Septic improvement and innovative treatment systems are required in Suffolk County in accordance with new changes passed by Suffolk County Legislature in October 2020. The changes are effective July 1, 2021 and require I/A OWTS to be installed under a number of circumstances.
What Projects are Impacted by the New Legislation?
Nitrogen-reducing systems are required for the following projects:
- New family residential construction
- Projects considered “Major Reconstruction”
- New multi-family or non-residential projects where one of the following systems would be permitted:
- Individual Sewerage System
- Subsurface Sewage Disposal System
- All new commercial projects
Reconstruction projects are considered “major,” when the costs of reconstruction are 50% or more than the market value of the structure. For example, if a structure’s value is $100,000 and it costs $60,000 to reconstruct or repair, this would fall under the “major reconstruction” classification.
What Projects are Exempt Under the New Legislation?
Septic improvements and alternative onsite wastewater treatment systems are exempt from the following:
- Any project, to an existing structure, that isn’t considered a major reconstruction
- Projects where a proposed sewer district exists
If a project is a non-major reconstruction, it will be exempt as long as the following requirements are met:
- The bedrooms of the structure do not exceed previous approvals by the Department of Health
- There are no changes to the residence’s footprint, overall square footage and no more than 5 proposed bedrooms
If you’re unsure whether your project is exempt from the new requirements, Bridgewater Environmental offers a free consultation service we encourage you to take advantage of!
Why Did the County Approve Septic Requirement Changes?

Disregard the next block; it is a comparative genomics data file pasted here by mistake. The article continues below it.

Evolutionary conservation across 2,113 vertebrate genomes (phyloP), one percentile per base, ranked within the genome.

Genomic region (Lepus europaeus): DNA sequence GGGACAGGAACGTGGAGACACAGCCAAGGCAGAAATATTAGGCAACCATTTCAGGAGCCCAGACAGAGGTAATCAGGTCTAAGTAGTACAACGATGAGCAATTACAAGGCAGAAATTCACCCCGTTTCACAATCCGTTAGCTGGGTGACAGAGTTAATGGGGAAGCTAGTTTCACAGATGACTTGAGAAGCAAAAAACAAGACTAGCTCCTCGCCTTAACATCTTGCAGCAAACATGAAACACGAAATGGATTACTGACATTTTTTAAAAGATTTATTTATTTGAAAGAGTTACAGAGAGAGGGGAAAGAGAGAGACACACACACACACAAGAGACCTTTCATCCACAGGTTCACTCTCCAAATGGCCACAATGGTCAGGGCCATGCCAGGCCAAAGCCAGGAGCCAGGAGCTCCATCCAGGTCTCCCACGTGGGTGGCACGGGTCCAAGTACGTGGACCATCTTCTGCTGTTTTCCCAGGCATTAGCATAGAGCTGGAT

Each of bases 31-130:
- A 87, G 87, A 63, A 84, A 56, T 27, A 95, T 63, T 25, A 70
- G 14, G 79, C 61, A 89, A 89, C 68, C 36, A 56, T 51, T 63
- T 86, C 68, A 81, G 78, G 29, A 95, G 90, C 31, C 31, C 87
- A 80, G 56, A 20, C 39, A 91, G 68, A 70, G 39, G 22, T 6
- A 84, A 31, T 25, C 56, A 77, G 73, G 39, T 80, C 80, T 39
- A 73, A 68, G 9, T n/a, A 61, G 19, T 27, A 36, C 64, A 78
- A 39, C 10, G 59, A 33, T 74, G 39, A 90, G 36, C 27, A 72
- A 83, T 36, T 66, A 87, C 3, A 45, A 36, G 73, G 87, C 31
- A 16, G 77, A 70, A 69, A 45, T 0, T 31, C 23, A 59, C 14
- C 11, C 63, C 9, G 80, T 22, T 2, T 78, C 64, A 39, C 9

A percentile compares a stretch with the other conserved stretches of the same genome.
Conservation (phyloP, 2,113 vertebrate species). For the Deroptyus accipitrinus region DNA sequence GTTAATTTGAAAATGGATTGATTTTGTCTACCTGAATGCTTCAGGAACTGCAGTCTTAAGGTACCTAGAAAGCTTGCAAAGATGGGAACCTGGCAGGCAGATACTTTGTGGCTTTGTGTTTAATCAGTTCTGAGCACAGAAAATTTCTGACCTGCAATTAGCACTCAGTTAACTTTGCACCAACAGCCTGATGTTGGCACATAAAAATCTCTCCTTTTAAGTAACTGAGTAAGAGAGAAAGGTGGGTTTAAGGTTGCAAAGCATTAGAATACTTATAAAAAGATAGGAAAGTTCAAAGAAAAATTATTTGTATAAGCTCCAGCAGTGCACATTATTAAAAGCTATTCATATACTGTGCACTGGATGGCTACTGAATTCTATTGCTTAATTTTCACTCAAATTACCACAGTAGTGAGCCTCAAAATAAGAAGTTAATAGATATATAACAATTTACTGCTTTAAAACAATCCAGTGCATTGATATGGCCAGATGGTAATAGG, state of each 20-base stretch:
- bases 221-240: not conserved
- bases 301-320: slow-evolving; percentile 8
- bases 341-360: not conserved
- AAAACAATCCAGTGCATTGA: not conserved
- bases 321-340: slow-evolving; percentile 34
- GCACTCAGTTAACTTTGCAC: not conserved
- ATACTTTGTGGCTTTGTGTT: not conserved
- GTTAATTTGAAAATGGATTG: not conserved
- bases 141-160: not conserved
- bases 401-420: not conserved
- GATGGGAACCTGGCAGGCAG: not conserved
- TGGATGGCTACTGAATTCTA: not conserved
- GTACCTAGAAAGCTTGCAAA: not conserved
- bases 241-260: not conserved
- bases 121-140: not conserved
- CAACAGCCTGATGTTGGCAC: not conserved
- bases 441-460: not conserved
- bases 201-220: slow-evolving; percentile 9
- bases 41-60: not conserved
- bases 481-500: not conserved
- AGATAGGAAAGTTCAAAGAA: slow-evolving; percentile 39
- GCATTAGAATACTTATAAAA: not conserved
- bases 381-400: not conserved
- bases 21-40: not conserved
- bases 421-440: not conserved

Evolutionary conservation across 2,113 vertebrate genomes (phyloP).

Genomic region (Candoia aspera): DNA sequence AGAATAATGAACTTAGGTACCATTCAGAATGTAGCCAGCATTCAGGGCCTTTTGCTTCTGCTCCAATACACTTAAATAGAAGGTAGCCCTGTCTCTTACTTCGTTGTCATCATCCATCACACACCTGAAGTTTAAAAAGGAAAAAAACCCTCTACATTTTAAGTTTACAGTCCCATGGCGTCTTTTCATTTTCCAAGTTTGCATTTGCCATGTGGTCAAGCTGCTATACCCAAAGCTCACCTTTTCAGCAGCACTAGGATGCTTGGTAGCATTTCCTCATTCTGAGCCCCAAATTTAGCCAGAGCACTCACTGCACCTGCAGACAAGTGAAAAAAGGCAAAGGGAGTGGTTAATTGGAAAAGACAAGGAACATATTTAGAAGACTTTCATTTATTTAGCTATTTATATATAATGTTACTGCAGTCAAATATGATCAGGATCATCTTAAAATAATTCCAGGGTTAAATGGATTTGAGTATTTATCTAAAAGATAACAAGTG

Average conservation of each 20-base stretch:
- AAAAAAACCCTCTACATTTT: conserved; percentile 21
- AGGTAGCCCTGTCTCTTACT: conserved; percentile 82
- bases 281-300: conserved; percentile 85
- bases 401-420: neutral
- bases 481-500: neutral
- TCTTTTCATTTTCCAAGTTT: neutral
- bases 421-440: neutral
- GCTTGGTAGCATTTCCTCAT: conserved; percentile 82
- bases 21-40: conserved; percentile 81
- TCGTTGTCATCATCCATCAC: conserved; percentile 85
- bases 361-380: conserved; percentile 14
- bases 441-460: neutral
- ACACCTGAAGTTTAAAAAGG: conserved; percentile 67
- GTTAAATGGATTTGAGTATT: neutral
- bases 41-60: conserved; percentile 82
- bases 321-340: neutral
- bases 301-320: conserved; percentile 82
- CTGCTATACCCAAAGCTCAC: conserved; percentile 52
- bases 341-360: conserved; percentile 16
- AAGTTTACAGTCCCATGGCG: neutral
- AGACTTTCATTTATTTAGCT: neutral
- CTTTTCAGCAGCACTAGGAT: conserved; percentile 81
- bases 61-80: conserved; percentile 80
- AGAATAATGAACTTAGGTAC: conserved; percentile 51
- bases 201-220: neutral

Suffolk County has put these new regulations in place to address the problem of nitrogen entering ground and surface water. High nitrogen levels cause harmful algae blooms that impact water quality, create water dead zones, increase the treatment cost of drinking water, and stifle some ecosystems. Alternative septic systems work to reduce nitrogen to keep the county’s water sources clean.
High nitrogen levels in the county have impacted local water sources, including harbors, bays and rivers. Even local drinking water supply is at risk due to the high nitrogen levels.
A lack of sewer system infrastructure in most of the county has exacerbated the issue.
Alternative systems will begin to rectify the issue, allowing for cleaner, healthier drinking water, rivers, bays, and other waterways. Individual septic replacements offer a path forward to cleaner water without the massive undertaking of new sewer system infrastructure.
The county has taken many steps in the last five years to reduce septic system and cesspool usage. Suffolk County launched its Septic Improvement Program in 2017 to help cover the expense of upgrading local systems.
The program offers the following:
Grants have already been awarded to over 1,000 applicants to cover some or all of the cost of their new I/A OWTS systems.
Officials hope that the new law, along with the financial assistance being offered, will lead to more residents and businesses understanding the importance of restoring water quality in the county, and taking action to address the need for change. Water quality has been on the decline for decades, and reversing the trend now will lead to cleaner water for generations to come.